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2008 Projects

Training a doctor for Bundibugyo | £7500

While one of our trustees, Dr Dom Moor, was in Uganda earlier in the year, he visited a very remote region on the Congolese border called Bundibugyo. Bundibugyo used to have two doctors for a region of roughly 200,000 people, but after a severe Ebola outbreak killed one of the doctors last year, there is now only one doctor for a population the size of Southampton and an area rather larger. A medical assistant at the hospital – Amon Bwambale – was very keen to train to be a doctor and then come back to work in Bundibugyo (where his family lives).

The Trust is therefore giving Amon a bursary to fund his medical training (£2,500 a year for 3 years), with the proviso that he return and work in the region once he has finished his training. When he does, he will increase the number of doctors in the area a hundred percent. 

This is a fantastic opportunity for Amon as the medical fees would have been unaffordable without our help. It also allows us to contribute to the longer term assistance of the region, in a sustainable way. We are currently also looking at other opportunities in the Bundibugyo area. Amon started his training in October and we will continue to get updates from him during his course. 


PEAS – Bees in Uganda   |   £750

Primary school enrolment in Uganda is now 90% of those eligible, but enrolment at secondary level is only 15%. Millions of young Ugandans have no opportunity to continue their education; they risk being without employment, falling into crime or limited to work using the skills of their parents. 

PEAS (Promoting Equality in African Schools) was started in 2002 by John Rendel, a young British teacher, to set up low fee/high quality secondary schools in impoverished rural areas. To date three have been opened (2003, and two in 2008) with 1500 students.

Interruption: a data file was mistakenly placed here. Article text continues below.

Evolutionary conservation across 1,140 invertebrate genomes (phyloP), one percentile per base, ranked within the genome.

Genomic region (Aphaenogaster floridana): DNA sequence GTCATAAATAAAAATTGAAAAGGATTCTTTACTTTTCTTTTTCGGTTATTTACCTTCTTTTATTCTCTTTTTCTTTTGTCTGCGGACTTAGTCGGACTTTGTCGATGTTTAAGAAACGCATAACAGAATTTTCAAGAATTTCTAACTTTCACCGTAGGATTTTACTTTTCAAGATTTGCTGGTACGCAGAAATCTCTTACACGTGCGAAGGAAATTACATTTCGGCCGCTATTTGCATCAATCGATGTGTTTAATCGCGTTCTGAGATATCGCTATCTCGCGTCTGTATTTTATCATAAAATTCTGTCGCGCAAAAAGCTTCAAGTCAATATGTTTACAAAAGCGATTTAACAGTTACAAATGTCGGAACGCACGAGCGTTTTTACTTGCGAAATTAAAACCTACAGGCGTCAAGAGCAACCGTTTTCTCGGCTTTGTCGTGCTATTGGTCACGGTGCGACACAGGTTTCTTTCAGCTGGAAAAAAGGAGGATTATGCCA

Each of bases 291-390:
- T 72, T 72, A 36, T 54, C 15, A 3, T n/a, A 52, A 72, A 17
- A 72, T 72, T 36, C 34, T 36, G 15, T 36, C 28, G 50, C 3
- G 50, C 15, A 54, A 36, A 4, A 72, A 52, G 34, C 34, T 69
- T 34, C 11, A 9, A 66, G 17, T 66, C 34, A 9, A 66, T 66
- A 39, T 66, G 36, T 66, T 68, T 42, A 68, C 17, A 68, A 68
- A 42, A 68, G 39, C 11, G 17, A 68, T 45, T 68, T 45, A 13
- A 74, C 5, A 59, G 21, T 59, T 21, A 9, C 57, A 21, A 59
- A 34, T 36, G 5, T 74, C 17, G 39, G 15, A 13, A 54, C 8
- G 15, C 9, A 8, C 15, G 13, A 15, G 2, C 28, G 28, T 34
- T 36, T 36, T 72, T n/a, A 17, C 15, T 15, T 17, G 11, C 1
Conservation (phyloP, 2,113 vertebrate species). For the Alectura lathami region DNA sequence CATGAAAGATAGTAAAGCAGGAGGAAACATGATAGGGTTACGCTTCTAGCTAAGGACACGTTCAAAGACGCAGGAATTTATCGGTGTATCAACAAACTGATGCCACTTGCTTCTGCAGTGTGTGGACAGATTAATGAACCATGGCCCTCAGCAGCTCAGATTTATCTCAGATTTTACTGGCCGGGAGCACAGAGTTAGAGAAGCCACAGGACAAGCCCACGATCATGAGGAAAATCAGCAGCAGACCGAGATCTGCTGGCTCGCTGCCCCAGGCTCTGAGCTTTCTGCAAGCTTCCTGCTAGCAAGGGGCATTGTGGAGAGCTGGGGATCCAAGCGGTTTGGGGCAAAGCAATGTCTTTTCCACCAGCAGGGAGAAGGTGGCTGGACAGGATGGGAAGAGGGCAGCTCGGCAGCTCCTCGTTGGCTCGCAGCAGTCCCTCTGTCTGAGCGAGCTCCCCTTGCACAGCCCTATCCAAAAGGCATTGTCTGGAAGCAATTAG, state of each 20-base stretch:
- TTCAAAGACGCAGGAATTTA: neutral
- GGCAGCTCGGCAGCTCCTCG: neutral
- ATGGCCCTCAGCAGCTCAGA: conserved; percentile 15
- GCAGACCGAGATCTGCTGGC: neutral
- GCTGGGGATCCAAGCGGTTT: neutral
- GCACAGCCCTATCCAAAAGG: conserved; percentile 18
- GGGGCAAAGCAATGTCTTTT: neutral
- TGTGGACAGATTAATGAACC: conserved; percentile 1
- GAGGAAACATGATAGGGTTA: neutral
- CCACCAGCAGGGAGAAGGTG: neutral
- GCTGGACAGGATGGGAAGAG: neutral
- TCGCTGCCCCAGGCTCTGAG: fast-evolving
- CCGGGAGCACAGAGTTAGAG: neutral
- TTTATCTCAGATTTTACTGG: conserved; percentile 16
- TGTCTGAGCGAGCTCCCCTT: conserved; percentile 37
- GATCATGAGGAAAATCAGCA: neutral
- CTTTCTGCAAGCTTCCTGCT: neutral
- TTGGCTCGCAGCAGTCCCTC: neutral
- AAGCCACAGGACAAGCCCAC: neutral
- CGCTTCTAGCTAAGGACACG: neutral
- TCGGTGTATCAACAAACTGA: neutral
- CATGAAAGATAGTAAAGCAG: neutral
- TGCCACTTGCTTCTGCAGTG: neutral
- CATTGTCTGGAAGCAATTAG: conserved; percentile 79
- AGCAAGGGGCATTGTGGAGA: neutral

PEAS sees itself as a social investor rather than a charity and the schools are designed to develop sufficient internal revenue to continue to provide services indefinitely, and help provide capital to start new schools. 

Our funding of £750 is helping fund a £6,000 (now raised) project to teach students to look after bees and market and sell the honey they produce. Further income generating projects will include a fish farm, forestry centre and potentially a solar engineering centre. The idea is not to train a school of honey makers, but to teach enterprise and commercial skills in a practical situation. 

For further information, please see: www.peas.org.uk


Kampala pre–hospital trauma care   |   £8,700

We are very excited to have linked up with San Francisco and Ugandan based Global Partners in Anasthesia and Surgery (GPAS) and given our largest donation yet to this brilliant project in Kampala.

Like many developing countries, Uganda does not have an ambulance service and yet injury (especially road injury) is the fourth highest cause of death in the country. The injured have to make their way to hospital by any means available – car, bicycle, van – and there is no care available prior to their arrival in hospital. Compare this to the fantastic service offered by our ambulance and paramedics and it is not surprising that pre hospital trauma care has been shown to reduce medically preventable deaths by 50% in high income countries.